Colo.Rev.Stat. Sec. 24-72-305.5. Since the passage of this section, plaintiffs have been denied access to criminal justice and official action records (collectively referred to hereinafter as "criminal justice records"). They refuse to sign the statement required under Sec. 24-72-305.5 because they wish to use the names and addresses in such records to engage in direct mail advertising "for the purpose of soliciting business for pecuniary gain."
Plaintiffs brought suit against the State of Colorado in the United States District Court for the District of Colorado alleging a violation of their First and Fourteenth Amendment right to free speech. The district court granted summary judgment for defendant holding that there is no right of access to criminal justice records and that, even if the First Amendment is implicated, the statute at issue survives First Amendment review. Plaintiffs now appeal.
II. Plaintiffs' First Amendment Claim
We review a district court's grant of summary judgment de novo, employing the same standard employed by the district court. Adolph Coors Co. v. Brady, 944 F.2d 1543, 1546 (10th Cir.1991). "[S]ummary judgment is appropriate where there is no genuine issue of material fact and the moving party is entitled to a judgment as a matter of law." Id. Because the essential facts are undisputed in this case, we face exclusively a question of law.
Plaintiffs assert that Sec. 24-72-305.5 is an impermissible limitation on their First Amendment free speech rights. They argue that, because access to records is conditioned upon whether the resulting speech is to be commercial in nature, the regulation is content-based and should be subject to review under a First Amendment framework. Under this framework, plaintiffs argue that Sec. 24-72-305.5 is unconstitutional.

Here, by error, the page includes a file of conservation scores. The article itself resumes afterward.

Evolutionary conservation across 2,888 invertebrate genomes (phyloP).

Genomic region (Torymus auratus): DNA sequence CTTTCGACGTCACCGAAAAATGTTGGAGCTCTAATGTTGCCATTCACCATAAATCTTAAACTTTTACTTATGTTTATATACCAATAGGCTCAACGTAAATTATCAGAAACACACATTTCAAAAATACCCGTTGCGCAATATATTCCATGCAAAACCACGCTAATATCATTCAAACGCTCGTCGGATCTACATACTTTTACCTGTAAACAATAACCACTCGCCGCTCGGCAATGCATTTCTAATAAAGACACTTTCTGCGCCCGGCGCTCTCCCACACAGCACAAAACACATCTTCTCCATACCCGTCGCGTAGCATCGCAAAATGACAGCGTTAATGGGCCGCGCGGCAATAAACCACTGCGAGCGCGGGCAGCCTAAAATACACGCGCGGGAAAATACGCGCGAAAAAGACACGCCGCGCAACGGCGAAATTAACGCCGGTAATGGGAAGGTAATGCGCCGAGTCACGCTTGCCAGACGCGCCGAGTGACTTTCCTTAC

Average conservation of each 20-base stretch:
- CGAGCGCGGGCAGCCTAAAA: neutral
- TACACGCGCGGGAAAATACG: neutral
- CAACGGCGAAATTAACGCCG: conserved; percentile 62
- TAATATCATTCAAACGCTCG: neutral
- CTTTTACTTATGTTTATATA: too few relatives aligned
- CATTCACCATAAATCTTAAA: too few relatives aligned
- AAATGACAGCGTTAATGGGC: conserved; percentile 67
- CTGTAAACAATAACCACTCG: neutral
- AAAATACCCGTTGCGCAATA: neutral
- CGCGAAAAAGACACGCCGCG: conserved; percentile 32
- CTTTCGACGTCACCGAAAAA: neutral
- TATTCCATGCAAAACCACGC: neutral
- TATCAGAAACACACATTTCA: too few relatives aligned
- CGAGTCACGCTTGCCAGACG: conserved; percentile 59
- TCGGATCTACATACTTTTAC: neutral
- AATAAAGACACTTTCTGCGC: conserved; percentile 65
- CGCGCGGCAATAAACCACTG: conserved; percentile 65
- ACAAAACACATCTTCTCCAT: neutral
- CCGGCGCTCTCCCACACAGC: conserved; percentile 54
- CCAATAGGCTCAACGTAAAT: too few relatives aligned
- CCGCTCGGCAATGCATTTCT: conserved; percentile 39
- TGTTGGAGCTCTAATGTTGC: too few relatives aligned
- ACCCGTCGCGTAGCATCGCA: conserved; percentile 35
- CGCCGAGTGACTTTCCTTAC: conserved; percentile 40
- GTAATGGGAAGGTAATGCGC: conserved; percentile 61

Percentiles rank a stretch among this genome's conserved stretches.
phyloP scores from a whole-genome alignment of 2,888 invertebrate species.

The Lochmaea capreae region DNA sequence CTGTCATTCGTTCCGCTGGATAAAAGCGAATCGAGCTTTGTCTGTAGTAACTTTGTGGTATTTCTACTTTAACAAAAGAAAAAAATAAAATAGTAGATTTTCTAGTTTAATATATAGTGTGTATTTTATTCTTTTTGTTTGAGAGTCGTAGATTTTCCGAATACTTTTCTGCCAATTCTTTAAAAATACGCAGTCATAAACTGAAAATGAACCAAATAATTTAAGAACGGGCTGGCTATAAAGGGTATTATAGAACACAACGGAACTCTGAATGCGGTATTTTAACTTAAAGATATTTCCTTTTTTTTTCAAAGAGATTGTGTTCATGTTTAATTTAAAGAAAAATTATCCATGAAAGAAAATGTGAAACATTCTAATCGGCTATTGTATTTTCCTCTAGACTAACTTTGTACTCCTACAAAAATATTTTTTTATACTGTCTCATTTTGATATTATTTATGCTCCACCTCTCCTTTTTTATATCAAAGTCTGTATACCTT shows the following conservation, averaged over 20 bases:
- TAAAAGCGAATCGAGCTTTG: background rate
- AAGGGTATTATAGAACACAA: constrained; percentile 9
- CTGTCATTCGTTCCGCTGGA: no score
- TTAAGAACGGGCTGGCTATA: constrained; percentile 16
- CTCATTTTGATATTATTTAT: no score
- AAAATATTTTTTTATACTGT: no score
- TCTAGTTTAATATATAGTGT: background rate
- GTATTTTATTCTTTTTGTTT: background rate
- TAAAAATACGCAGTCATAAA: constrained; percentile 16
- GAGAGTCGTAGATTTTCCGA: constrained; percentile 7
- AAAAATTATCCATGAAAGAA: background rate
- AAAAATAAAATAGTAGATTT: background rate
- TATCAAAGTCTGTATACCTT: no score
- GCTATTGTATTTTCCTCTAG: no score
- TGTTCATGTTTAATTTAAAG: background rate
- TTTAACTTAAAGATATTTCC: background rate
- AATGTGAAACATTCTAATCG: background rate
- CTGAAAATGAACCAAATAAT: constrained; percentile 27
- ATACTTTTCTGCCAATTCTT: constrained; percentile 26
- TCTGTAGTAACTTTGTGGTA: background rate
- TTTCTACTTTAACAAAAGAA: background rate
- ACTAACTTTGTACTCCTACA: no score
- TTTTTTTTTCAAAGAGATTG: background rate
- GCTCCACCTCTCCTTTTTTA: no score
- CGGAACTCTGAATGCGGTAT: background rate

The State of Colorado, on the other hand, contends that this is not a free speech case at all, but rather a simple access-to-records case. Under this framework, the First Amendment is not implicated. The state has wide discretion in determining access to government records such as those sought by plaintiffs here and, the State of Colorado argues, Sec. 24-72-305.5 is a proper exercise of that discretion. The case is not as clear-cut as either side urges.
A. Access to government records
Courts have historically recognized a common law right, though not an absolute right, of access to government records, including judicial records. See Nixon v. Warner Communications, Inc., 435 U.S. 589, 597-98, 98 S.Ct. 1306, 1311-12, 55 L.Ed.2d 570 (1978); United States v. Hickey, 767 F.2d 705, 708 (10th Cir.), cert. denied sub nom., Hopkinson v. United States, 474 U.S. 1022, 106 S.Ct. 576, 88 L.Ed.2d 559 (1985). This "right is an important aspect of the overriding concern with preserving the integrity of the law enforcement and judicial processes." Id. However, in this case, the common law has been supplanted by the statutory scheme outlined in Colo.Rev.Stat. Secs. 24-72-301 through 24-72-308, which includes the limiting provision challenged by plaintiffs.